Nursing a broken heart is debilitating, and a lonely desolate affair. I piddled around the farm, wandering up and down the river, mingling with the boat people coming and going, mostly just killing time. More and more, I left the business details of both the farm and the cobble shop to CB. Living alone in the riverboat added to my depression, reminders all around me inside the carefully planned quarters, best laid plans that would never be realized, that I could never see my Lola or little Danielle again.
CB’s strange discomfort around me grew more unsettling with time; instead of getting better, he had become more nervous. At times, I felt as though he wanted to talk to me, but when I attempted conversation, he’d clam up. He kept to himself at night, after work, none of the sitting around the fire talking as we had always done before. I realized he had gotten involved with others in his life, stayed busy with his own activities apart from me now. Before, our days had been consumed with hard work, starting the business, building my houseboat, the farming, getting everything ready for Lola and the baby; we had a common purpose which we no longer shared.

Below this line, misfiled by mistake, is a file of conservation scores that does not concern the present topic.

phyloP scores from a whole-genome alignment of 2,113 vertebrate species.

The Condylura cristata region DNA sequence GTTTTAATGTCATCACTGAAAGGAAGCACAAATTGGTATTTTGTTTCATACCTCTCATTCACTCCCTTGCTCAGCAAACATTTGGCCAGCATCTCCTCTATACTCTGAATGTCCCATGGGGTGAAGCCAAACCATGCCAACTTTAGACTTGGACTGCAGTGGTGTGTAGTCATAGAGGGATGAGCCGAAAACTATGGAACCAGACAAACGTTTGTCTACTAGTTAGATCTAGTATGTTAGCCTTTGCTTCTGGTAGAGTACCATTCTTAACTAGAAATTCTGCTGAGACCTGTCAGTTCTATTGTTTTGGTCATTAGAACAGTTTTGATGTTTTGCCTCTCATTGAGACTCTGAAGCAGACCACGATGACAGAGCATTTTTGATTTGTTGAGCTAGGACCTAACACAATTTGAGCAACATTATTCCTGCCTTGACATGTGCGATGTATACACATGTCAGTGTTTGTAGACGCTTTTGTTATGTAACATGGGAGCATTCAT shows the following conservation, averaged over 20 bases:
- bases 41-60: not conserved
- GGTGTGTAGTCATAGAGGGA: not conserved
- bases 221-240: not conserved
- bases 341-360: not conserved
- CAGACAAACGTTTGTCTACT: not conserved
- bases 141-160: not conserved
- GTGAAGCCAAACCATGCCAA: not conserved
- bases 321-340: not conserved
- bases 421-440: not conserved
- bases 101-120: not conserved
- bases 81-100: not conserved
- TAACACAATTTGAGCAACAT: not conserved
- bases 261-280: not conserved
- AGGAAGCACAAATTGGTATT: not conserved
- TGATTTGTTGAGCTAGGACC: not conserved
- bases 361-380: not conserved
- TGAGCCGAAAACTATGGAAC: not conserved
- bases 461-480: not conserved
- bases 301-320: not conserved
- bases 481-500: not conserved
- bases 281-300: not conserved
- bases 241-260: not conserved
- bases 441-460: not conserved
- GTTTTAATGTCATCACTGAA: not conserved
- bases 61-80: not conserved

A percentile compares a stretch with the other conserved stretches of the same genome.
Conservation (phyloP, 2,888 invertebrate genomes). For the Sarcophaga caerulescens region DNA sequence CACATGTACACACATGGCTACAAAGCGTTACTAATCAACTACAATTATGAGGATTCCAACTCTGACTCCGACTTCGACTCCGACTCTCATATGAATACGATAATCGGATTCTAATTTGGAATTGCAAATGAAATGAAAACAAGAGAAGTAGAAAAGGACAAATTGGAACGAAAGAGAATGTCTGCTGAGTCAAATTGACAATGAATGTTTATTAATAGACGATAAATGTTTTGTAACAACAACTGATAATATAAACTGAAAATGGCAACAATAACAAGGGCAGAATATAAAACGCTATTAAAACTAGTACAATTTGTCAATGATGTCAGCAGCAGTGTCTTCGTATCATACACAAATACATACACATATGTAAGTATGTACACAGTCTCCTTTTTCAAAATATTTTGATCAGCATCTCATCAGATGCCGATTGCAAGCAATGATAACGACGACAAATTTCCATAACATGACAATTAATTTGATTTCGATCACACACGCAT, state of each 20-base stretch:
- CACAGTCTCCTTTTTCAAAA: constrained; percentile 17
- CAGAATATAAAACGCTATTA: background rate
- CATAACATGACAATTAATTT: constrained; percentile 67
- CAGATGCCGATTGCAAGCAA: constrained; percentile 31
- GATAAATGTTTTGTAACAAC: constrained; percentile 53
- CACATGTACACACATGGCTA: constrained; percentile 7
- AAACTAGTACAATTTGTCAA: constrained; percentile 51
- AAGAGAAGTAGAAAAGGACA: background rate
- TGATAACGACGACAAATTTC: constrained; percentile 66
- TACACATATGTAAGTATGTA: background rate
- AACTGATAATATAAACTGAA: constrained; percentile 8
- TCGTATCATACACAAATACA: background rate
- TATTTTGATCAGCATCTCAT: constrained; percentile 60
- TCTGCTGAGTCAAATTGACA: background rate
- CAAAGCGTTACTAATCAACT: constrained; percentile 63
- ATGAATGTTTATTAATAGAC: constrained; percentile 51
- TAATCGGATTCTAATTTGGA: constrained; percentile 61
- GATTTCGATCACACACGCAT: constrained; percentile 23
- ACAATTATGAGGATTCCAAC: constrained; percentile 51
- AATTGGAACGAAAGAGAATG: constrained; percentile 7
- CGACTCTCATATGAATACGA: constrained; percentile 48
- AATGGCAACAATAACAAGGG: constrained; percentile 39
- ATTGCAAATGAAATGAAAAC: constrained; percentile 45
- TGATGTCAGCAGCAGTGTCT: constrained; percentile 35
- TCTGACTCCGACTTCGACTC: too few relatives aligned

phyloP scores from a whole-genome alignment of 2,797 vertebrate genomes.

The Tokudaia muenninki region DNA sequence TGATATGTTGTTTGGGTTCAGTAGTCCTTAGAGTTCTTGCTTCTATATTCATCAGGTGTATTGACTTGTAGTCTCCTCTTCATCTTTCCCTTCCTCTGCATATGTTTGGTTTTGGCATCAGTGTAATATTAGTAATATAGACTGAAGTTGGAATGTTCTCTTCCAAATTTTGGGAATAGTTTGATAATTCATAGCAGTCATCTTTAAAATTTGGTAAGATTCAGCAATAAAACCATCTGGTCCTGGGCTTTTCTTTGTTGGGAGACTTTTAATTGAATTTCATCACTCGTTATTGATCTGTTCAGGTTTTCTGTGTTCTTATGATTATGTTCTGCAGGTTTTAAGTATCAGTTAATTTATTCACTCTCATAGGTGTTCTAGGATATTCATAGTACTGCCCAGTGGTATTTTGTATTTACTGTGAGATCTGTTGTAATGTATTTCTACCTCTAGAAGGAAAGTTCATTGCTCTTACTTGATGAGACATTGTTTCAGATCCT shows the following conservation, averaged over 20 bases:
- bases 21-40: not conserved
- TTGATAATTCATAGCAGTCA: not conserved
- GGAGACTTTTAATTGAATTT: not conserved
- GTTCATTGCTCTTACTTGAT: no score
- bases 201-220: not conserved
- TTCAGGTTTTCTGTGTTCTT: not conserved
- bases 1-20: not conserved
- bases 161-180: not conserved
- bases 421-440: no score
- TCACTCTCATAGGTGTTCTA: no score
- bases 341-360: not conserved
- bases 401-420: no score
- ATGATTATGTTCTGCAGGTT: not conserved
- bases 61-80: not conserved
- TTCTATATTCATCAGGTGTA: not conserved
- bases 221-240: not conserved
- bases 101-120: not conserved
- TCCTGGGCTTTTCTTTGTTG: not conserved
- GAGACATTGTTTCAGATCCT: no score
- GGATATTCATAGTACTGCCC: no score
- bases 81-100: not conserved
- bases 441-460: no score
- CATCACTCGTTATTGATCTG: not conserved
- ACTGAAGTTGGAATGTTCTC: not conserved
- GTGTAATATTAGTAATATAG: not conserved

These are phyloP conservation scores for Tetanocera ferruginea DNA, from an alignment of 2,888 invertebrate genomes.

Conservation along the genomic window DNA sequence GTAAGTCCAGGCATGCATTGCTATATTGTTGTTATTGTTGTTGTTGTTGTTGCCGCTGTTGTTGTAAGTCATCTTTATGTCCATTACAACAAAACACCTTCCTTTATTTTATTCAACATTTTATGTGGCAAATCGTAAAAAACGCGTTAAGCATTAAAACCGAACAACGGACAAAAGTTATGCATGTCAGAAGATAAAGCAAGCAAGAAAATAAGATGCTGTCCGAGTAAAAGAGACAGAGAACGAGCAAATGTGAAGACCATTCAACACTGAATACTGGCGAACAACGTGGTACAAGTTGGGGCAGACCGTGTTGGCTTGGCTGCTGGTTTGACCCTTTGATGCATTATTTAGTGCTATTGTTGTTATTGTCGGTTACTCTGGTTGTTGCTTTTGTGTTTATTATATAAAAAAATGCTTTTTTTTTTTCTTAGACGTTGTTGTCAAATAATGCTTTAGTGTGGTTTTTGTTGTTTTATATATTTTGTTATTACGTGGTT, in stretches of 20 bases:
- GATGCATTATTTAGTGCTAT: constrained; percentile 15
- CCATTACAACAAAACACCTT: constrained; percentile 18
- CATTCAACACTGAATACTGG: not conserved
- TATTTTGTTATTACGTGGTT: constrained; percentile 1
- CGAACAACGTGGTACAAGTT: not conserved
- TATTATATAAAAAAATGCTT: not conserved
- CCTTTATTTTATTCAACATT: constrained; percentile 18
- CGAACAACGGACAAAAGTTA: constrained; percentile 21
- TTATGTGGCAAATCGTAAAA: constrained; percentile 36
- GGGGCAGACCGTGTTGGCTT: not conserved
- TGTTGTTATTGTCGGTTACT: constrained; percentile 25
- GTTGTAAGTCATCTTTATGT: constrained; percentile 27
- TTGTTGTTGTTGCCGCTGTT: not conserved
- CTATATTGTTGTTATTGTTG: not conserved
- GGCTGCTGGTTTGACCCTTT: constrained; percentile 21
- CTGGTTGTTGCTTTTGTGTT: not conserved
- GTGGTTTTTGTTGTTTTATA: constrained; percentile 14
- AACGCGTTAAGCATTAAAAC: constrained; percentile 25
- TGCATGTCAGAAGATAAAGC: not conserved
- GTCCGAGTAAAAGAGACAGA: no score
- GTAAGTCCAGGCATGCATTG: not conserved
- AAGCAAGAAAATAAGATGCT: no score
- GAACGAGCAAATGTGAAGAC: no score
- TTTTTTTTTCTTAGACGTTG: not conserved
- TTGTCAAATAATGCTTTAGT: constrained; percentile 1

I wondered if CB wanted to leave me, go off on his own, and marry Isabel. Possibly, they wanted to establish their own place back in the forest, closer to her family. Maybe he was afraid to tell me, afraid to tell her family, afraid they wouldn’t give him their permission, him being half Chickasaw. But that made no sense, they had not objected to the romance thus far. Could be he feared it might not be accepted in the village. It was one thing, a white man living with an Indian woman, but quite another, the other way around.
I didn’t know what to think, but the drastic change in him worried me. The more I thought about it, and observed the way he withdrew from others, even some of his best customers, I began to suspect that whatever was wrong had little to do with me, or Louis’ death. By nature, CB was outgoing, and pleasant, always friendly with everyone. What I saw in him now was a side of him I had not seen.
One day in October, I got my answer. It was the middle of the afternoon; I was in the cornfield pulling and piling up dried corn stalks. I was surprised to see CB ride up since he had been busy with customers when I left. I thought something had happened; alarmed me the way he had dismounted so quickly, coming toward me in a hurry. I stopped what I was doing, put down my grubbing hoe, and stood there, waiting. Clearly, he was ready to talk.